Van Halen, Brown M&M’s, and the importance of reading your contracts.

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The ‘80’s rock band Van Halen had a provision in their concert contract requiring M&M’s in their dressing room, but banning brown M&M’s. Urban legend has it that this was evidence of the bizarre behavior of eccentric musicians. Instead, it was a very intentional requirement.

Van Halen’s concerts were complex productions. They involved significantly more stage, sound, and light equipment than the average show. This created technical requirements that were much more stringent than the average show that a venue might normally host. Those rules were all built into their contract and failing to comply with them could create issues for the performance as well as the safety of the band and crew. When they arrived at each stop, their stage crew would have to figure out what requirements had and had not been followed. The brown M&M’s were designed as an early indicator of the thoroughness of the venue staff. If the band found brown M&M’s, they knew that the arena had not closely read and followed the contract and other rules were likely missed. If there were none, they expected it was someone who read and tried to follow the contract accurately.

I am surprised by the number of people I see enter into contracts and leases without reading them and having them reviewed by legal counsel. They often believe that contracts are “usually fine” or “just boilerplate language.” Others just look at a few terms like the contract price and think the rest of the document is not important.

The truth is that contracts can have terms buried within them that have significant impacts on your rights and responsibilities. In the Van Halen contract, the M&M clause allowed the band to cancel the contract and receive their entire fee if the offending candies were present (though there are no reports of them ever exercising that right).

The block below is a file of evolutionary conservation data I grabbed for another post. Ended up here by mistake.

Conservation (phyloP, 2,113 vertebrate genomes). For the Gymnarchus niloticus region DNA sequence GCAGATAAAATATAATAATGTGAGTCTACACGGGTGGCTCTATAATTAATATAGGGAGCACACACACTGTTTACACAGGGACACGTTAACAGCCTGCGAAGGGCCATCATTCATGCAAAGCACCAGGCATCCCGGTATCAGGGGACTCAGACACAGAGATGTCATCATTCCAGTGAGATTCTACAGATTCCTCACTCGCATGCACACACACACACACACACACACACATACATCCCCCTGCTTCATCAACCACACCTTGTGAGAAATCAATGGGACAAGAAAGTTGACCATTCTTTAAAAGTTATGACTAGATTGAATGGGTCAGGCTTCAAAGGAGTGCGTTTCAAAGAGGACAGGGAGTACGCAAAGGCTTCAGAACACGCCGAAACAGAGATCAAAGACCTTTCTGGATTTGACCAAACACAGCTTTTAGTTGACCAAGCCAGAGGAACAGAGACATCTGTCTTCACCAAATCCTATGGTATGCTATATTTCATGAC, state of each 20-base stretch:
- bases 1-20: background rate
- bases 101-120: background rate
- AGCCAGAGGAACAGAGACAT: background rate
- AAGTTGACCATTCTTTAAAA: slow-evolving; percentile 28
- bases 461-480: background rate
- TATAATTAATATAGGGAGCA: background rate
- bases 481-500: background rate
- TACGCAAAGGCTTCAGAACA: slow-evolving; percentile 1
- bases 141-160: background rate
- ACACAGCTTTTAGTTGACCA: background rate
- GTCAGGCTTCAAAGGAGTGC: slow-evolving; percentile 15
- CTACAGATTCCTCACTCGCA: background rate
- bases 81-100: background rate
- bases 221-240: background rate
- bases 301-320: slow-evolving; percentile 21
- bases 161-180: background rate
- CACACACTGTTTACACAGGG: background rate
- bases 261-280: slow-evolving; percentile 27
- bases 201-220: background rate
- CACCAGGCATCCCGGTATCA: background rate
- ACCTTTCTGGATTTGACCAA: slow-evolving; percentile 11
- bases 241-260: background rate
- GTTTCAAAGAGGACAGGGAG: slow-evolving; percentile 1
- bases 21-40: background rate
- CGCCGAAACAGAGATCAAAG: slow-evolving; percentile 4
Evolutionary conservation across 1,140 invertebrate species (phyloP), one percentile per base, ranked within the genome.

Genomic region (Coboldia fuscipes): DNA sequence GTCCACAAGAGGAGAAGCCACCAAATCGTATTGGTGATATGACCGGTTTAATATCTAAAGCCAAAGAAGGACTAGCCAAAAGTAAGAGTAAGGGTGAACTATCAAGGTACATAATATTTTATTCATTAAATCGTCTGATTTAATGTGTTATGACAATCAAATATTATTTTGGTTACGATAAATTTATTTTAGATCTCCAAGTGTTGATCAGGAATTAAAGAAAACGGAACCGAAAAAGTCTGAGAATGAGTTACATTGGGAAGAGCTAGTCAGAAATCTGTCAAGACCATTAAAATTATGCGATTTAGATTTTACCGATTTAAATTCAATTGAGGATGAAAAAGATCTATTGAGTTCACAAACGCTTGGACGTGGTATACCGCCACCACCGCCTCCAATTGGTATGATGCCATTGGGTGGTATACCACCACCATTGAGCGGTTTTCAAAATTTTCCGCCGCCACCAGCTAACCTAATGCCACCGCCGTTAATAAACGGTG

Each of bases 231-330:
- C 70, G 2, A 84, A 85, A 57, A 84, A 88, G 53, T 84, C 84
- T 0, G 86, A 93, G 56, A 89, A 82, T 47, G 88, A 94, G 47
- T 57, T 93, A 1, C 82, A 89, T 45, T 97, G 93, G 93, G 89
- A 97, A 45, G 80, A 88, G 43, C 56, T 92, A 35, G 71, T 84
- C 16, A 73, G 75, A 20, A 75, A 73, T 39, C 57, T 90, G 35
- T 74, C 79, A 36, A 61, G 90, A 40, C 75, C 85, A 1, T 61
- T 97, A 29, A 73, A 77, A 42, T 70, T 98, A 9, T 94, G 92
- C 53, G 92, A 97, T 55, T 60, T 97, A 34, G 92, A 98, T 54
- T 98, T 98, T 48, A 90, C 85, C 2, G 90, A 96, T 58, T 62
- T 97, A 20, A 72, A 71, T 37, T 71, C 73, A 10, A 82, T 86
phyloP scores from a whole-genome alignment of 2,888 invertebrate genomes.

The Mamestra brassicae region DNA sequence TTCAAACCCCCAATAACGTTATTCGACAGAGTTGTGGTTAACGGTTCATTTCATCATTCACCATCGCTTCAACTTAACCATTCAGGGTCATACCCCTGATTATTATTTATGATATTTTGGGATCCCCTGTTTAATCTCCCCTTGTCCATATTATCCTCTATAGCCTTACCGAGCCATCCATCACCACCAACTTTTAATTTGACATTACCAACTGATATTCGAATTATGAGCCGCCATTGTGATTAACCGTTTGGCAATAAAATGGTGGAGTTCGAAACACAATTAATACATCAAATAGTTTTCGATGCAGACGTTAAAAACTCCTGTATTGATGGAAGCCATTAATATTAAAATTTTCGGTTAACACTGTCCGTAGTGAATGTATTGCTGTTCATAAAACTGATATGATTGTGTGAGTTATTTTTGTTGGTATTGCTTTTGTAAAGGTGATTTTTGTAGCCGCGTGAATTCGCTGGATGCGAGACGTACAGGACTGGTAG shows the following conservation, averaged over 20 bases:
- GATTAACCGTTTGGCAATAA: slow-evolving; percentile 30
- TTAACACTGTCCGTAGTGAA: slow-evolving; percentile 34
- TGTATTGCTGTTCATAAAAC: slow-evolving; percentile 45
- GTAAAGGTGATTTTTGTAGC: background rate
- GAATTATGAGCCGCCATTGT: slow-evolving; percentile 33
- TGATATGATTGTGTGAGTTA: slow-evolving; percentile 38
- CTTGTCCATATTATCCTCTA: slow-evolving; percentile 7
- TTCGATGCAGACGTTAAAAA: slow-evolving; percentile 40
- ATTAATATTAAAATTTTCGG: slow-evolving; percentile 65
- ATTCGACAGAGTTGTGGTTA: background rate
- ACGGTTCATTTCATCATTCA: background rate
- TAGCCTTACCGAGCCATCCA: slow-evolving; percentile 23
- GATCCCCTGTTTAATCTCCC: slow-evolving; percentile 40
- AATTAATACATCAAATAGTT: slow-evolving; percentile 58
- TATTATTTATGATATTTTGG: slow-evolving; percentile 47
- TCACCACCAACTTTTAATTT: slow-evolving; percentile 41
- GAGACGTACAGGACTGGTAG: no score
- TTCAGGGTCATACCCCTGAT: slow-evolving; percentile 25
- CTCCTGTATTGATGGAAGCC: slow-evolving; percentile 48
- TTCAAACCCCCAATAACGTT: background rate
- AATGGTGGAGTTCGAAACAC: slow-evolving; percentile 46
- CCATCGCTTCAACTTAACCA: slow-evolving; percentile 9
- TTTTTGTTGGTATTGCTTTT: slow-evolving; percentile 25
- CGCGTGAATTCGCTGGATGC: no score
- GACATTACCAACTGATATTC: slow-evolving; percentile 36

We recently reviewed contracts for clients received from a large company relating to some of the company’s work on the clients’ property. What appeared to be a “standard contract” included language that could have made our clients responsible for financial losses the company might face from a completely separate source. Our clients could have had to pay for something that had nothing to do with them or their property because a large company drafted an agreement with overly broad protections for the company, to our clients’ potential detriment.

Thankfully, our clients chose to have an attorney review this “standard contract” and negotiate with the company to revise the language. Unfortunately, we have seen too many situations where a client signed a contract with detrimental terms, and only contacted an attorney after a problem arose.

Contracts are binding legal documents that can have substantial powers and consequences. Before you bind yourself to the terms of an agreement, you should have it reviewed to ensure that nothing problematic is in it and that you understand all of its technical requirements. An ounce of prevention is worth a pound of cure.